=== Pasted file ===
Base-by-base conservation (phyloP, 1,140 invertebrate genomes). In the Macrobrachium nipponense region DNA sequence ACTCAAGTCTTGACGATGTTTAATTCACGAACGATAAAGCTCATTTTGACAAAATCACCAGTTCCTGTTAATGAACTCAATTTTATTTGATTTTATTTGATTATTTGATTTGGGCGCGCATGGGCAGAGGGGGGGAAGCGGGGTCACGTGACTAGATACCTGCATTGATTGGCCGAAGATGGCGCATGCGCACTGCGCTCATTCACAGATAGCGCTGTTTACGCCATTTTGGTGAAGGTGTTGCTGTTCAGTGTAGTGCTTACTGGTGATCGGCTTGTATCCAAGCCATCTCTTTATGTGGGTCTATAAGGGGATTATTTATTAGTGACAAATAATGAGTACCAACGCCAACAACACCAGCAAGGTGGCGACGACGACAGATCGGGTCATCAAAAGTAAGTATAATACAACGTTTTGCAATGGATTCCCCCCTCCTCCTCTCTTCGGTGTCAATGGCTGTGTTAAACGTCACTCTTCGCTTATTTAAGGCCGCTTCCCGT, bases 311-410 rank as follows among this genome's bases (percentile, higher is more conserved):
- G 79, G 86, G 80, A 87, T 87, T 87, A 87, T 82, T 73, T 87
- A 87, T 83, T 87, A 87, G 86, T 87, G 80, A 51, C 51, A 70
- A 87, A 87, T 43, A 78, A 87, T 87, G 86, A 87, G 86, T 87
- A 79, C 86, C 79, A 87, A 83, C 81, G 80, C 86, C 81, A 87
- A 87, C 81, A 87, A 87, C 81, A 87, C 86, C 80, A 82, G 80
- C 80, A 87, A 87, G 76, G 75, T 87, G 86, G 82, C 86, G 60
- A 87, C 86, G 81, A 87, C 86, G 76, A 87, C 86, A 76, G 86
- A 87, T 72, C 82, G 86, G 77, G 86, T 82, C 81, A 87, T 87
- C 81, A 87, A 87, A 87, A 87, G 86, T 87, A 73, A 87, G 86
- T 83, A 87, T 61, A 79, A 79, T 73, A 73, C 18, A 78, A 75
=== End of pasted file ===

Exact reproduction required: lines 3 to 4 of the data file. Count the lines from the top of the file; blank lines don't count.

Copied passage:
- A 87, T 83, T 87, A 87, G 86, T 87, G 80, A 51, C 51, A 70
- A 87, A 87, T 43, A 78, A 87, T 87, G 86, A 87, G 86, T 87